Receiving the O A Denly Memorial Award 2013

O A Denly Award trophy

The Trophy

If you can’t blow your own trumpet on your own blog, where can you?! You’ve been warned…. This has now been reported in our local Kingston press.

Last night I attended the annual Disabled Motoring UK Awards Evening at the Heritage Motor Museum in Warwickshire, where I had the honour of being presented with the O A Denly Memorial Award for my campaigning work on the mobility component of Personal Independence Payment (PIP), which is replacing Disability Living Allowance (DLA).

The O A Denly Memorial Award is sponsored by Unity Law and I was presented with my award by Lucy Angus, Trainee Solicitor. This is what I said after the presentation:

Thank you so much for honouring me with this award. I would also like to thank Sue McCafferty, who nominated me, and all the disabled people, Parliamentarians and others who have campaigned with me over the last few months against the Government’s decision that anyone who can walk reliably more than 20 metres is no longer entitled to full mobility support. I could not have achieved what I have without the support of sick and disabled people, who I can turn to for help with analysis, research, tracking down references, creating surveys etc. They give tireless support for little or no recognition; this award recognises their contribution as well as mine.

I would love to be able to say we’ve succeeded in overturning the “20 metre rule”, but we’re not there yet. But we have had some major achievements along the way: an application for judicial review passed the initial stages and, in conjunction with the political pressure, that helped secure an additional consultation, which ended on 5 August. We know DWP has received some high quality responses from key individuals and organisations, including GP’s, the Social Security Advisory Committee, the Equality and Human Rights Commission, Disabled Motoring UK (of course!) and many others. We can only hope for a positive outcome, knowing we’ve done all we could to ensure people with significant mobility difficulties continue to enjoy independent mobility.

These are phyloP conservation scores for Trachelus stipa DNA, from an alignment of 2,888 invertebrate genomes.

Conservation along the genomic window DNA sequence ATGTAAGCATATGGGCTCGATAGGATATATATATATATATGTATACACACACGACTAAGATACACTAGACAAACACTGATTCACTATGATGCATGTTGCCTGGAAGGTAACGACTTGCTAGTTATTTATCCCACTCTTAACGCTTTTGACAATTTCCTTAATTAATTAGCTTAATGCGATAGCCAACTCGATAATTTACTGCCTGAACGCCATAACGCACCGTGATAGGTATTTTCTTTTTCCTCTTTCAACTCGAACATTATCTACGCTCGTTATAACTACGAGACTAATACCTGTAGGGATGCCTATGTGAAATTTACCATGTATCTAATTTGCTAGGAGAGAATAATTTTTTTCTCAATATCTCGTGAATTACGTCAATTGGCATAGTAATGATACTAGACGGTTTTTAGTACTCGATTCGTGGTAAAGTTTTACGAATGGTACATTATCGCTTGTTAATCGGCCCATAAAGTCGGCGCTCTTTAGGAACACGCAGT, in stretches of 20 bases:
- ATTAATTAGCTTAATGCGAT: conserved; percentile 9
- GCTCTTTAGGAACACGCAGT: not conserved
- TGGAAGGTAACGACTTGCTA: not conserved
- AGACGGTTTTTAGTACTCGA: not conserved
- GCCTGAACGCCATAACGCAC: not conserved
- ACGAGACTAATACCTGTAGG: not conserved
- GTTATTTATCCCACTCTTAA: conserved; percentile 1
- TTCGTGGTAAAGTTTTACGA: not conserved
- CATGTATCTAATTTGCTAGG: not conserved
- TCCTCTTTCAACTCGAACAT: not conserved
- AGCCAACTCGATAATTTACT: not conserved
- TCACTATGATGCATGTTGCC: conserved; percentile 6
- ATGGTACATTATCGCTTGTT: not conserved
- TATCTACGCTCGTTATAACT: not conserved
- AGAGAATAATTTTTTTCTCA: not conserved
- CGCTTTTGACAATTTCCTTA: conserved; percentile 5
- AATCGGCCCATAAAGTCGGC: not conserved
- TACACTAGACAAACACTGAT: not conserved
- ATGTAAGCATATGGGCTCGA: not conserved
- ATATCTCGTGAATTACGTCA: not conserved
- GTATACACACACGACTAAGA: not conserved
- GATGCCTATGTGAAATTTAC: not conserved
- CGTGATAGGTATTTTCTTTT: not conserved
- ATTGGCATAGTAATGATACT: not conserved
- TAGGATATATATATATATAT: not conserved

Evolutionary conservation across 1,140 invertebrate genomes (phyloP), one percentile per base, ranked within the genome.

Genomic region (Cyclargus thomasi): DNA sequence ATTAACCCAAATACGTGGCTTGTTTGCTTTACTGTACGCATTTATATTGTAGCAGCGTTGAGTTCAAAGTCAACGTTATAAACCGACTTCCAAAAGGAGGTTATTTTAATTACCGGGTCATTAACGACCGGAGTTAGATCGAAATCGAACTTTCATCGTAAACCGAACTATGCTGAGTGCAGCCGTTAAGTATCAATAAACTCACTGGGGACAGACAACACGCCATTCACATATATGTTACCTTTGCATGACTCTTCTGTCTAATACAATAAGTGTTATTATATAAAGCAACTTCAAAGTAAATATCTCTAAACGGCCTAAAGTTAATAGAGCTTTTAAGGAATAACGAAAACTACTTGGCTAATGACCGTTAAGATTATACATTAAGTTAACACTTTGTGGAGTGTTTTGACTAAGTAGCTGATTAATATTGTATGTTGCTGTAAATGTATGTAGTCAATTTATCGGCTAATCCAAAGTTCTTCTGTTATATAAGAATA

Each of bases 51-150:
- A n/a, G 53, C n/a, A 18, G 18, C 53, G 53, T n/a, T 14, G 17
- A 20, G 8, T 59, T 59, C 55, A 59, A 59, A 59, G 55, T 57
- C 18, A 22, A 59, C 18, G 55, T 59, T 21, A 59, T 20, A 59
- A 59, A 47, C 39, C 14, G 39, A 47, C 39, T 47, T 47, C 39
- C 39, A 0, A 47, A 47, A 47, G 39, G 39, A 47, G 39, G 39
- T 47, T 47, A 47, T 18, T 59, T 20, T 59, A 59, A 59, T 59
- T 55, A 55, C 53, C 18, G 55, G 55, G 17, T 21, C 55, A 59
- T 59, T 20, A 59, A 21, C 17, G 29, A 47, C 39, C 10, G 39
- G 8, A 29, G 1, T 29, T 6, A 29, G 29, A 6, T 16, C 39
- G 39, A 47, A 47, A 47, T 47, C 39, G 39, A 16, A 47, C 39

Bill joins me during my acceptance speech

Bill joins me during my acceptance speech

Receiving award from Lucy Angus, Unity Law

Receiving award from Lucy Angus, Unity Law

I want to say a couple of special thank-you’s. I want to thank Unity Law for sponsoring this award. Over dinner I’ve had the privilege of getting to know to Chris Fry, their Managing Partner, and whilst we already have lawyers we work with, I know we’ll want to work with Chris, who has a passion for justice and equality for disabled people.

And finally I want to give a very special thank you to Bill Whillock, my best friend and PA, who is truly the “wind beneath my wings”. Bill gives me amazing support, and knows exactly what I need for every activity, meeting etc. I couldn’t do any of this if he wasn’t there with me.

Bill was busy taking pictures but I surprised (shocked?) him by asking him to come onto the platform with me so I could thank him publicly!

Bill and me with Lucy and Rachel from Unity Law

Bill and me with Lucy and Rachel from Unity Law

27 thoughts on “Receiving the O A Denly Memorial Award 2013

  1. I can’t think of anyone more deserving having had first hand experience of how hard you’ve worked in very difficult circumstances. Well done Jane.

  2. Congratulations on your award and thank you for all your hard work for the disabled and all who are affected by the governments welfare reform.
    Kind regards,Gerry.(double amputee)
    Sent from my iPad

    • Thank you, Gerry! I’m really glad that double amputees (if they’ve had both legs amputated, that is) will automatically qualify for the enhanced mobility component of PIP, for the rather inelegant reason that they cannot put “at least one biological foot on the floor”! But that rule only helps amputees, of course…!

  3. Hi Jane wow congratulations and well deserved. I wish I’s known I would have come and applauded your hard work. I so admire your campaigning xx

  4. Pingback: PIP delay raises questions over government’s 20 metres decision

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